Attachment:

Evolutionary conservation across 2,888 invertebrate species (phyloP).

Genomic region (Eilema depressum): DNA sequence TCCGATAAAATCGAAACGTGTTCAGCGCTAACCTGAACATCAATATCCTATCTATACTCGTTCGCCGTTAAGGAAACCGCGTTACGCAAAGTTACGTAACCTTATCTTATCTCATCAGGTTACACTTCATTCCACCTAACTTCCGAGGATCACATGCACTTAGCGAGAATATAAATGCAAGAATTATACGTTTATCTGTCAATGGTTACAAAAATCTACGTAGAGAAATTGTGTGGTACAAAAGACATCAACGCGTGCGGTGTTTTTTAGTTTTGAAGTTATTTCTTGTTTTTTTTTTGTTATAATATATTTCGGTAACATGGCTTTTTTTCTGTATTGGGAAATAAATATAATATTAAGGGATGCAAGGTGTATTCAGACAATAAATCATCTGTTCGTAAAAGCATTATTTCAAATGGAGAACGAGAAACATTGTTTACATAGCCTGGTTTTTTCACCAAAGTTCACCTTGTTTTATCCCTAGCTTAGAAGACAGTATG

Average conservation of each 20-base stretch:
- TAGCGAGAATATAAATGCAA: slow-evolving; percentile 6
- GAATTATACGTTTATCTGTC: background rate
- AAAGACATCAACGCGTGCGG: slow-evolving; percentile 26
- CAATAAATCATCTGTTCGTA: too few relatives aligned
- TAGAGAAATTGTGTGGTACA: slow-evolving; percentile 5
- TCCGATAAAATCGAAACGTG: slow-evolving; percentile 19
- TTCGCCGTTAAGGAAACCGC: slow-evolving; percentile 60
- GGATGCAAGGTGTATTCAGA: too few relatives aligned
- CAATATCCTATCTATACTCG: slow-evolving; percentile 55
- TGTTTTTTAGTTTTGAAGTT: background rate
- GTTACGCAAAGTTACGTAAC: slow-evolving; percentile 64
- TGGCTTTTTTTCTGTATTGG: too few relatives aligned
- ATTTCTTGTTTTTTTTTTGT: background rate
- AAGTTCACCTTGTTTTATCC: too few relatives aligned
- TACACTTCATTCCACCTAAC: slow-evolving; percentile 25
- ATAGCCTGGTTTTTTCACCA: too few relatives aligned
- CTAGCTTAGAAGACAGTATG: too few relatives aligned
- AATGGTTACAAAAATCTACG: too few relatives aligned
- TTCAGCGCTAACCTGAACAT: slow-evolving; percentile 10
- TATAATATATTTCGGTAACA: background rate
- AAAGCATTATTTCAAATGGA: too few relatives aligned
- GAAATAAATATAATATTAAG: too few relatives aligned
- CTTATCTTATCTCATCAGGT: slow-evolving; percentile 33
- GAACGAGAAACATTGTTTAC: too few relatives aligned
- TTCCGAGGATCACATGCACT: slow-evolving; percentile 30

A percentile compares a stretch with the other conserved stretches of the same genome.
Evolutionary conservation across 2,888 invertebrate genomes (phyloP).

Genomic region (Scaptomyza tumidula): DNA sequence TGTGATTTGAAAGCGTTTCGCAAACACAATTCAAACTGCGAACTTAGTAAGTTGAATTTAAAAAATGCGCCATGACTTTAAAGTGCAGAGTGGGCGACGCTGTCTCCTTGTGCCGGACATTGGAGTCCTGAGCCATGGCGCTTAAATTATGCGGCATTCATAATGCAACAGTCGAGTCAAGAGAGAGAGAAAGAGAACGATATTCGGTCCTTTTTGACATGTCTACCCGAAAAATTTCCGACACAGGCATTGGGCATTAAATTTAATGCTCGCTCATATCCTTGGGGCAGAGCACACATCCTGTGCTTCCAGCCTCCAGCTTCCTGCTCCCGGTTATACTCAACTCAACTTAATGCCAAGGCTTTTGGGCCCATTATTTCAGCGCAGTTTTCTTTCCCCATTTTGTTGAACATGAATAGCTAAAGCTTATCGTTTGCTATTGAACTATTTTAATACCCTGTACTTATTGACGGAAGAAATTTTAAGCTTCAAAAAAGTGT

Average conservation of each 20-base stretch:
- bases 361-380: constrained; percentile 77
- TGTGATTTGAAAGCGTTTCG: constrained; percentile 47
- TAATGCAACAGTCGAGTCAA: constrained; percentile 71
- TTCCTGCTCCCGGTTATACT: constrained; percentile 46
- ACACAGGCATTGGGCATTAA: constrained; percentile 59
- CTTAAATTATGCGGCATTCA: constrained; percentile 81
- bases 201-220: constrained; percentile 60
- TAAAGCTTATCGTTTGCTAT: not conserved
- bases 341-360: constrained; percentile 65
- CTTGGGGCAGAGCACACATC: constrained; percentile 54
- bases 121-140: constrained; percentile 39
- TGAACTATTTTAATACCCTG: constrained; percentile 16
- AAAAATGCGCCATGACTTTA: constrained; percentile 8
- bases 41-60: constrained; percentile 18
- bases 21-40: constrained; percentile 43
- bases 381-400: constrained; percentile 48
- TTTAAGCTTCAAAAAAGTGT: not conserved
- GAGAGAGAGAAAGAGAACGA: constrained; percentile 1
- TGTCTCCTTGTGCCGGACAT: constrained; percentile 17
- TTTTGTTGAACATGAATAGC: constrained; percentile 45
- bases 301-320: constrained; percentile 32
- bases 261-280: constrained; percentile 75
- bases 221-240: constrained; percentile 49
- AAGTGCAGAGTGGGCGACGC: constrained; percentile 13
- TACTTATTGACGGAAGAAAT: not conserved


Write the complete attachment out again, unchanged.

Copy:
Evolutionary conservation across 2,888 invertebrate species (phyloP).

Genomic region (Eilema depressum): DNA sequence TCCGATAAAATCGAAACGTGTTCAGCGCTAACCTGAACATCAATATCCTATCTATACTCGTTCGCCGTTAAGGAAACCGCGTTACGCAAAGTTACGTAACCTTATCTTATCTCATCAGGTTACACTTCATTCCACCTAACTTCCGAGGATCACATGCACTTAGCGAGAATATAAATGCAAGAATTATACGTTTATCTGTCAATGGTTACAAAAATCTACGTAGAGAAATTGTGTGGTACAAAAGACATCAACGCGTGCGGTGTTTTTTAGTTTTGAAGTTATTTCTTGTTTTTTTTTTGTTATAATATATTTCGGTAACATGGCTTTTTTTCTGTATTGGGAAATAAATATAATATTAAGGGATGCAAGGTGTATTCAGACAATAAATCATCTGTTCGTAAAAGCATTATTTCAAATGGAGAACGAGAAACATTGTTTACATAGCCTGGTTTTTTCACCAAAGTTCACCTTGTTTTATCCCTAGCTTAGAAGACAGTATG

Average conservation of each 20-base stretch:
- TAGCGAGAATATAAATGCAA: slow-evolving; percentile 6
- GAATTATACGTTTATCTGTC: background rate
- AAAGACATCAACGCGTGCGG: slow-evolving; percentile 26
- CAATAAATCATCTGTTCGTA: too few relatives aligned
- TAGAGAAATTGTGTGGTACA: slow-evolving; percentile 5
- TCCGATAAAATCGAAACGTG: slow-evolving; percentile 19
- TTCGCCGTTAAGGAAACCGC: slow-evolving; percentile 60
- GGATGCAAGGTGTATTCAGA: too few relatives aligned
- CAATATCCTATCTATACTCG: slow-evolving; percentile 55
- TGTTTTTTAGTTTTGAAGTT: background rate
- GTTACGCAAAGTTACGTAAC: slow-evolving; percentile 64
- TGGCTTTTTTTCTGTATTGG: too few relatives aligned
- ATTTCTTGTTTTTTTTTTGT: background rate
- AAGTTCACCTTGTTTTATCC: too few relatives aligned
- TACACTTCATTCCACCTAAC: slow-evolving; percentile 25
- ATAGCCTGGTTTTTTCACCA: too few relatives aligned
- CTAGCTTAGAAGACAGTATG: too few relatives aligned
- AATGGTTACAAAAATCTACG: too few relatives aligned
- TTCAGCGCTAACCTGAACAT: slow-evolving; percentile 10
- TATAATATATTTCGGTAACA: background rate
- AAAGCATTATTTCAAATGGA: too few relatives aligned
- GAAATAAATATAATATTAAG: too few relatives aligned
- CTTATCTTATCTCATCAGGT: slow-evolving; percentile 33
- GAACGAGAAACATTGTTTAC: too few relatives aligned
- TTCCGAGGATCACATGCACT: slow-evolving; percentile 30

A percentile compares a stretch with the other conserved stretches of the same genome.
Evolutionary conservation across 2,888 invertebrate genomes (phyloP).

Genomic region (Scaptomyza tumidula): DNA sequence TGTGATTTGAAAGCGTTTCGCAAACACAATTCAAACTGCGAACTTAGTAAGTTGAATTTAAAAAATGCGCCATGACTTTAAAGTGCAGAGTGGGCGACGCTGTCTCCTTGTGCCGGACATTGGAGTCCTGAGCCATGGCGCTTAAATTATGCGGCATTCATAATGCAACAGTCGAGTCAAGAGAGAGAGAAAGAGAACGATATTCGGTCCTTTTTGACATGTCTACCCGAAAAATTTCCGACACAGGCATTGGGCATTAAATTTAATGCTCGCTCATATCCTTGGGGCAGAGCACACATCCTGTGCTTCCAGCCTCCAGCTTCCTGCTCCCGGTTATACTCAACTCAACTTAATGCCAAGGCTTTTGGGCCCATTATTTCAGCGCAGTTTTCTTTCCCCATTTTGTTGAACATGAATAGCTAAAGCTTATCGTTTGCTATTGAACTATTTTAATACCCTGTACTTATTGACGGAAGAAATTTTAAGCTTCAAAAAAGTGT

Average conservation of each 20-base stretch:
- bases 361-380: constrained; percentile 77
- TGTGATTTGAAAGCGTTTCG: constrained; percentile 47
- TAATGCAACAGTCGAGTCAA: constrained; percentile 71
- TTCCTGCTCCCGGTTATACT: constrained; percentile 46
- ACACAGGCATTGGGCATTAA: constrained; percentile 59
- CTTAAATTATGCGGCATTCA: constrained; percentile 81
- bases 201-220: constrained; percentile 60
- TAAAGCTTATCGTTTGCTAT: not conserved
- bases 341-360: constrained; percentile 65
- CTTGGGGCAGAGCACACATC: constrained; percentile 54
- bases 121-140: constrained; percentile 39
- TGAACTATTTTAATACCCTG: constrained; percentile 16
- AAAAATGCGCCATGACTTTA: constrained; percentile 8
- bases 41-60: constrained; percentile 18
- bases 21-40: constrained; percentile 43
- bases 381-400: constrained; percentile 48
- TTTAAGCTTCAAAAAAGTGT: not conserved
- GAGAGAGAGAAAGAGAACGA: constrained; percentile 1
- TGTCTCCTTGTGCCGGACAT: constrained; percentile 17
- TTTTGTTGAACATGAATAGC: constrained; percentile 45
- bases 301-320: constrained; percentile 32
- bases 261-280: constrained; percentile 75
- bases 221-240: constrained; percentile 49
- AAGTGCAGAGTGGGCGACGC: constrained; percentile 13
- TACTTATTGACGGAAGAAAT: not conserved